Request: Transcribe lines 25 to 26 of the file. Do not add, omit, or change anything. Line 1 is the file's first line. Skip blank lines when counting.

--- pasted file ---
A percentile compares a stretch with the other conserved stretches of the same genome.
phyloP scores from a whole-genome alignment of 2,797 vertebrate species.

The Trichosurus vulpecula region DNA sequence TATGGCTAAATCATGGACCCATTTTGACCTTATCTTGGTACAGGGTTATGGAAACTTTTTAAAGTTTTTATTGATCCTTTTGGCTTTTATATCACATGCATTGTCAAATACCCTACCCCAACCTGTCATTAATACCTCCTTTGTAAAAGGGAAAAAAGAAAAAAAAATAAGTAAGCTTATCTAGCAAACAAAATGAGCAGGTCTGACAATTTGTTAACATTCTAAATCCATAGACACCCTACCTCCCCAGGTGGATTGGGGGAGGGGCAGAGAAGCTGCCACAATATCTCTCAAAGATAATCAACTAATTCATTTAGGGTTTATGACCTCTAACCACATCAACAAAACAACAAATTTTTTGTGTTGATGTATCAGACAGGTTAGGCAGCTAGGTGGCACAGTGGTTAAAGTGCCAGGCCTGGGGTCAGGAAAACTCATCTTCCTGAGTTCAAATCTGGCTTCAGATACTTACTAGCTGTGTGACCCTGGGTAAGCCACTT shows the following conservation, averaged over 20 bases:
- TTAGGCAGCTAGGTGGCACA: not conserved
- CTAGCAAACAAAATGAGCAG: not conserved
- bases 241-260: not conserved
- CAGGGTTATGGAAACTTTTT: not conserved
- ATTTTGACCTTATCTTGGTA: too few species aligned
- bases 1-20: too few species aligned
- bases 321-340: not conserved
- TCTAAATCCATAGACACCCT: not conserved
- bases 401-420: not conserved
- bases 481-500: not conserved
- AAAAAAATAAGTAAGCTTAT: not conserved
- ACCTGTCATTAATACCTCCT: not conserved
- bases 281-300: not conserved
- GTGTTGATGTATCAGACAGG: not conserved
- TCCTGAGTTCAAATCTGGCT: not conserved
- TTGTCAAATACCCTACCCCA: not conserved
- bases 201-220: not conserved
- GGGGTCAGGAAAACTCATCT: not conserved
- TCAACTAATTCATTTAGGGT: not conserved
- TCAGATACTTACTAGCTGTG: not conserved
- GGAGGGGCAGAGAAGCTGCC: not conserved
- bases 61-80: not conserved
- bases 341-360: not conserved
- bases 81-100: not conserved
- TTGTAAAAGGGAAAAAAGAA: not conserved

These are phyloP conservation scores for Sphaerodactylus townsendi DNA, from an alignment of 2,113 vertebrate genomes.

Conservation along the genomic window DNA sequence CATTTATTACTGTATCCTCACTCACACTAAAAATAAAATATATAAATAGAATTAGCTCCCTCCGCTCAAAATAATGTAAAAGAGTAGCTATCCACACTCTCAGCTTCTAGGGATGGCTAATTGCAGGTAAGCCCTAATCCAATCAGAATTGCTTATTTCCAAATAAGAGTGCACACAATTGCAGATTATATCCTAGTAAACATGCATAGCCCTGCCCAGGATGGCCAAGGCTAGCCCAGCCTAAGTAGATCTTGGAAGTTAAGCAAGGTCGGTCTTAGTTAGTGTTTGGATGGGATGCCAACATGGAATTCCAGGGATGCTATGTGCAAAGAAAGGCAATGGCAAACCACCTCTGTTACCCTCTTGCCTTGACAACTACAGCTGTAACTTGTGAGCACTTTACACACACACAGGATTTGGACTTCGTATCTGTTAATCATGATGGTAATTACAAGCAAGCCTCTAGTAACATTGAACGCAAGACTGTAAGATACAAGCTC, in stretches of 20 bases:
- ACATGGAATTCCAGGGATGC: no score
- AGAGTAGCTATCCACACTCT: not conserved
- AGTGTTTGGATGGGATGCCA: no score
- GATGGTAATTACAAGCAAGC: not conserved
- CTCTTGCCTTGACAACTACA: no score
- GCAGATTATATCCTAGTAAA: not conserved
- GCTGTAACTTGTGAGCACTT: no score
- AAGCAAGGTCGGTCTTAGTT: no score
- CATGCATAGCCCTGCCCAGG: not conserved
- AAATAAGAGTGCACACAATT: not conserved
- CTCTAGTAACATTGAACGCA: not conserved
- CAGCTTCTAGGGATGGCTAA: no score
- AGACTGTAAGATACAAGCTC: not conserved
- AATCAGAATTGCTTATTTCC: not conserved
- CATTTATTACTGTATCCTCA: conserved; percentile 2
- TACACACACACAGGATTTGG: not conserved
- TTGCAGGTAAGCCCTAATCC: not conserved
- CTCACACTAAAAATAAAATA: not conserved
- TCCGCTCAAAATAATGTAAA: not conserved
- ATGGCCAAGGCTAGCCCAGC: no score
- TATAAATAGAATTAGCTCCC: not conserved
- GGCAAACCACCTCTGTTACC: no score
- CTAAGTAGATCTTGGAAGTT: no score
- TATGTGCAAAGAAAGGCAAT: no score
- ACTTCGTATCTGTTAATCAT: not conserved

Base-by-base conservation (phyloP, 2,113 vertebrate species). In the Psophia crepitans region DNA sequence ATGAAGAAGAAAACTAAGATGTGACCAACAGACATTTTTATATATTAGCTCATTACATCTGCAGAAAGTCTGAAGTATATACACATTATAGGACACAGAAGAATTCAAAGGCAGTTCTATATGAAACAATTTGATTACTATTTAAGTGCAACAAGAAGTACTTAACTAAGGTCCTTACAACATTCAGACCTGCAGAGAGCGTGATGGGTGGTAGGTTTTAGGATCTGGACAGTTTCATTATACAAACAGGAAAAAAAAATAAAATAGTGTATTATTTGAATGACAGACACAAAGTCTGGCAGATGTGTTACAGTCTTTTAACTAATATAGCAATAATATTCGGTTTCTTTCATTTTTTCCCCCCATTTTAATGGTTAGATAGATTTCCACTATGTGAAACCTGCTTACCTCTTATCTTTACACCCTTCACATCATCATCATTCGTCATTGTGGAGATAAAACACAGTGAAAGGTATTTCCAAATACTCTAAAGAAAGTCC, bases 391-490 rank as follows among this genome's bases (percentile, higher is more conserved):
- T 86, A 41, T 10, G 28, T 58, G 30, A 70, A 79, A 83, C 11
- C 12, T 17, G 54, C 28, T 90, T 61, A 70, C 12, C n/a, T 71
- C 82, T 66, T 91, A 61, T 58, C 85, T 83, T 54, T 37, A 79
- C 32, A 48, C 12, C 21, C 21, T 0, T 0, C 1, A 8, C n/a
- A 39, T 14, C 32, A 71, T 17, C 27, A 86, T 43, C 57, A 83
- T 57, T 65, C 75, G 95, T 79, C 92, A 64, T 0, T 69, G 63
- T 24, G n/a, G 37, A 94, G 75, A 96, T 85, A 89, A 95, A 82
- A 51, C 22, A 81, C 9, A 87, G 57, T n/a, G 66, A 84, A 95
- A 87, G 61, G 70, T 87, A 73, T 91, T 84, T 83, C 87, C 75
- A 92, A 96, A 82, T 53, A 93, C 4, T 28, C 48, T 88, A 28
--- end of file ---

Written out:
- bases 61-80: not conserved
- bases 341-360: not conserved